I recently had to write an init script for our continuous integration systems remote build agent. Of course this agent is a java jar and does not write its own pidfile. On debian or gentoo (yes I used to rice it) this would not have been an issue. Both have and use start-stop-daemon in their init scripts. start-stop-daemon actually understands that not every process you might want to daemonize writes its own pidfile and thus gives you the ability to daemonize a process, capture its pid, and write a pidfile.
Recently I have been working on cleaning up our continuous integration enviornment. Continuous integration is pretty cool but don’t shoot yourself in the foot by making bad build plans and not being very specific about your build requirements. If you have a package dependancy for a build make sure you put it in your requirements. If you need specific access to a database to do fixture tests SPECIFY it. In the short term you can see the benefits of continuous integration without doing these things.
I know I’ve been absent. I am not appologising I’ve been adjusting to the new job and its been keeping me busy. I did notice that my traffic tanked around the 20th of May and pretty much stayed that way until June 9th. I don’t know where everyone went but I’m glad to have you back. I don’t really have any ideas for articles at the moment but I am working on some virtualization at work.
If you haven’t noticed Matt Simmons moved off of blogspot today. If you have not yet go and check out his new home http://www.standalone-sysadmin.com. In other news I’ve been slammed. Nothing exceptional to report really I’ve been spending most of my time doing machine inventory and weeding out unused servers. Yeah not glamorus but its fun in its own way. Ive pulled almost 30 machines from the server room that were unused.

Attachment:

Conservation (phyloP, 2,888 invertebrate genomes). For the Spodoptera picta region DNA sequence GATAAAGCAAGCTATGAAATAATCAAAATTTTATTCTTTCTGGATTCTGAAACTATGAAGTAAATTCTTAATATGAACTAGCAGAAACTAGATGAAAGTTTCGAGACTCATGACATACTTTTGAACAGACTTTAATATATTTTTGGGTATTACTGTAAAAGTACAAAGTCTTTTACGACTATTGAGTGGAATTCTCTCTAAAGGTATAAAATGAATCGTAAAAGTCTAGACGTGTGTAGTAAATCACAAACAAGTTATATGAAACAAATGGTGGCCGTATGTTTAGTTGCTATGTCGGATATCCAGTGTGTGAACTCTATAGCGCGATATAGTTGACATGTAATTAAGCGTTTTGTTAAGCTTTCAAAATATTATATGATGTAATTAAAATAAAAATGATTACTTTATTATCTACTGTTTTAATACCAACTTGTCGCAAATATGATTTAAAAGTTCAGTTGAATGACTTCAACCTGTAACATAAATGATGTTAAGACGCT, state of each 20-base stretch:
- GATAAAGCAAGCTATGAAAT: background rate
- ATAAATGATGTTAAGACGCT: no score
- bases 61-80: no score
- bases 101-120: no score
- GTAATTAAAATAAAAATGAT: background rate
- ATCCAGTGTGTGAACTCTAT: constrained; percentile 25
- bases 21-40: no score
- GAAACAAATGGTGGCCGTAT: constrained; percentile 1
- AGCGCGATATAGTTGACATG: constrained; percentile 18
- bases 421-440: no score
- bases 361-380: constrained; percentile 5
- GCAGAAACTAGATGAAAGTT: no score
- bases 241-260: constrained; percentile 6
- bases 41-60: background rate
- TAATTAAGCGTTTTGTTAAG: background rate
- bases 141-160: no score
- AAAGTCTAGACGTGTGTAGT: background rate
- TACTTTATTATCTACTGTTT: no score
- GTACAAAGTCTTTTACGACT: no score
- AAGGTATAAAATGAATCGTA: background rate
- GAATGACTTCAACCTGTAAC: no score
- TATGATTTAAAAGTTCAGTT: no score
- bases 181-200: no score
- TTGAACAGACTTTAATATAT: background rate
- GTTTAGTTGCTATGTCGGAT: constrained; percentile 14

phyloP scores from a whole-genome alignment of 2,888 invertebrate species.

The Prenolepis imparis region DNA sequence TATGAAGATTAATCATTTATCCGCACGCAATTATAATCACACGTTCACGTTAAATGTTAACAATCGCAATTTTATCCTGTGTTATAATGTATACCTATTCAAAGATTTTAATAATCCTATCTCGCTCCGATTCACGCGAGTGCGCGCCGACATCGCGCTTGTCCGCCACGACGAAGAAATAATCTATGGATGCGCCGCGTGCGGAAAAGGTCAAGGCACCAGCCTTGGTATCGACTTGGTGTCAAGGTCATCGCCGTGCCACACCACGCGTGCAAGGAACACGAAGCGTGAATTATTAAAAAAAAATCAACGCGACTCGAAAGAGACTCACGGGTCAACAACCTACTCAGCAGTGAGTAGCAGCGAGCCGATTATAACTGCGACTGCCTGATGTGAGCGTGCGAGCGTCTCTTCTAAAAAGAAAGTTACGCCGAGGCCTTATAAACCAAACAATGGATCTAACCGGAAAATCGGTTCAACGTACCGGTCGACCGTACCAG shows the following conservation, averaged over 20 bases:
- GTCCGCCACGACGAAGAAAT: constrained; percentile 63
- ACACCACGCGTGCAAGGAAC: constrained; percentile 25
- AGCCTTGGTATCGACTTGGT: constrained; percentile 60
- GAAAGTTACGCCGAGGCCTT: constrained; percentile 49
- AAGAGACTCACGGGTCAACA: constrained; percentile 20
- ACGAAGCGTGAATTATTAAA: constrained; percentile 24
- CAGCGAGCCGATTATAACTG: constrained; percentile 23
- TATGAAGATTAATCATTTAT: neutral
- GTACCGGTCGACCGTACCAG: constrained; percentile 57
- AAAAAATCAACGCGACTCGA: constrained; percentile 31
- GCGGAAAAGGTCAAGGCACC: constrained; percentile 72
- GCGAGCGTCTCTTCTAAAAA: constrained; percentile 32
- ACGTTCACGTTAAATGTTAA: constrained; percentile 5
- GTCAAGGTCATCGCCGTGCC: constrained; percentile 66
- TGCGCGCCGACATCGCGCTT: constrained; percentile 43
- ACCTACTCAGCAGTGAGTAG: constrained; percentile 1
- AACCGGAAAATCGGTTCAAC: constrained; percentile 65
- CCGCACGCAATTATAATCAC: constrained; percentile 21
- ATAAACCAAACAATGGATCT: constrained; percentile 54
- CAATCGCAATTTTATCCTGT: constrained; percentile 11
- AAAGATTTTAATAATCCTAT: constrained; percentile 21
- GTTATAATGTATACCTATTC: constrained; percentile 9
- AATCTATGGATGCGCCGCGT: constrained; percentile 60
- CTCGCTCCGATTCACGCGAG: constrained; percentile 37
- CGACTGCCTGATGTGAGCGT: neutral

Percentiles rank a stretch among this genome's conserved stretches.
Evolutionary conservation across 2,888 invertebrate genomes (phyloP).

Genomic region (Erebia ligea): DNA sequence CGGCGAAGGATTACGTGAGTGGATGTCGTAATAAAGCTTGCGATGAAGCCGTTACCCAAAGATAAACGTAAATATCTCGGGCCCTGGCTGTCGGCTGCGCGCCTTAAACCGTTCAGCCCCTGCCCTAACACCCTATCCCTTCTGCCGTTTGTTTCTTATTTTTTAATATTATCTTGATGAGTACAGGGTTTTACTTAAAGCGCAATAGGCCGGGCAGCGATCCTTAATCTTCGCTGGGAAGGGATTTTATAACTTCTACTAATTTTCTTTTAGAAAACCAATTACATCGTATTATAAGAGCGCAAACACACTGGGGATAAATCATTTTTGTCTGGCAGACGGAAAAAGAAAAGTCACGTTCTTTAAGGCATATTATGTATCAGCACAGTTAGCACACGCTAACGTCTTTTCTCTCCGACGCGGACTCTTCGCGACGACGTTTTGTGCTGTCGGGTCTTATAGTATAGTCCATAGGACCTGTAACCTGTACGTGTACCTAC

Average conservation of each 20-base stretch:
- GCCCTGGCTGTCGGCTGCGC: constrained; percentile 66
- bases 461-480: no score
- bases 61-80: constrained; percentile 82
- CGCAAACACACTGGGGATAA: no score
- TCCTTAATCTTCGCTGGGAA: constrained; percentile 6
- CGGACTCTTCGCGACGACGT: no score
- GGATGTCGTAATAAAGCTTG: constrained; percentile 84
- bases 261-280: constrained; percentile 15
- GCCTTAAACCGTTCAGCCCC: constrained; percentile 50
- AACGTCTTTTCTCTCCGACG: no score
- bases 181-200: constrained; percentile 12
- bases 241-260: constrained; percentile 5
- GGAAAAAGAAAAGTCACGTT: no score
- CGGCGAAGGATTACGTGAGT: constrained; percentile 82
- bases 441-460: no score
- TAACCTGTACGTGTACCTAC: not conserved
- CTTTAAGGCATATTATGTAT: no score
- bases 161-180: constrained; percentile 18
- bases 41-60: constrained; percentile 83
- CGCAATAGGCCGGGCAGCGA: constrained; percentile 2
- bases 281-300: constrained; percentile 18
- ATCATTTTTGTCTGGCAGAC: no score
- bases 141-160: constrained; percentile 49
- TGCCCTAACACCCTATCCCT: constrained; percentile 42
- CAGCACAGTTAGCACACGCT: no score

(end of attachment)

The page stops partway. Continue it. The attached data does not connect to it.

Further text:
In preparation for connecting to (im guessing here) an Exchange server at my new job I am switching from my beloved Mutt to Evolution. The absolute first thing I noticed about Evolution that I disliked was the keybindings for things like deleting messages, replying to messages and creating a new message. After some digging in the UI I could not find any place to change them. Some more sleuthing turned up some XML files down in /usr/share/evolution/$VERSION/ui.
From time to time this is appropriate to repost. For me its that time again. When I was hired to run the IT department of a major company my predecessor left three letters in the desk that was now mine. Each letter was clearly labeled; System Failure #1, System Failure #2, System Failure #3. A post-it note was attached to the bundle of letters. In case of a substantial system failure open the letters in order, once per failure, and they will help you through the problem.
So I noticed my places.sqlite has grown to over 80M. Since Firefox 3 thats where things like bookmarks are stored. I guess favicons are stored in that same database. At any rate I am very tab happy. I have to control myself and about once every 2 weeks or so I have to sit down and close out a bunch of tabs. Its not uncommon for me to have 90ish tabs open.
Last week I stumbled on a nice console regex helper. It’s not that I’m bad at regex but switching between sed, vim, python, perl regex trips me up a bit sometimes. Go ahead and check it out for yourself sudo aptitude install txt2regex <br /> [.]quit reset [*]color [/]programs ^txt2regex$ !! not supported RegEx perl : RegEx php : RegEx postgres: RegEx python : RegEx sed : RegEx vim :
nginx is a high performance HTTP and mail proxy server written by Igor Sysoev. I’m not sure what the init scripts do for other distros but it seems a bit of an oversight to leave out checking the config file when running the init script. Add this line to your nginx init script right after the text -x $DAEMON line to make it check the config before proceeding to start stop or restart the service.
I hadn’t seen this tool before so I figured I would share. Swaks is the swiss army knife SMTP according to the homepage. I’ve covered testing email from the command line before but this tool sure makes it easier. swaks --to nick@tld --from nick@tld *** MX Routing not available: requires Net::DNS. Using localhost as mail server === Trying localhost:25... === Connected to localhost. <- 220 cmdln-laptop ESMTP Exim 4.69 Thu, 16 Apr 2009 12:23:24 -0500 -> EHLO cmdln-laptop <- 250-cmdln-laptop Hello localhost [127.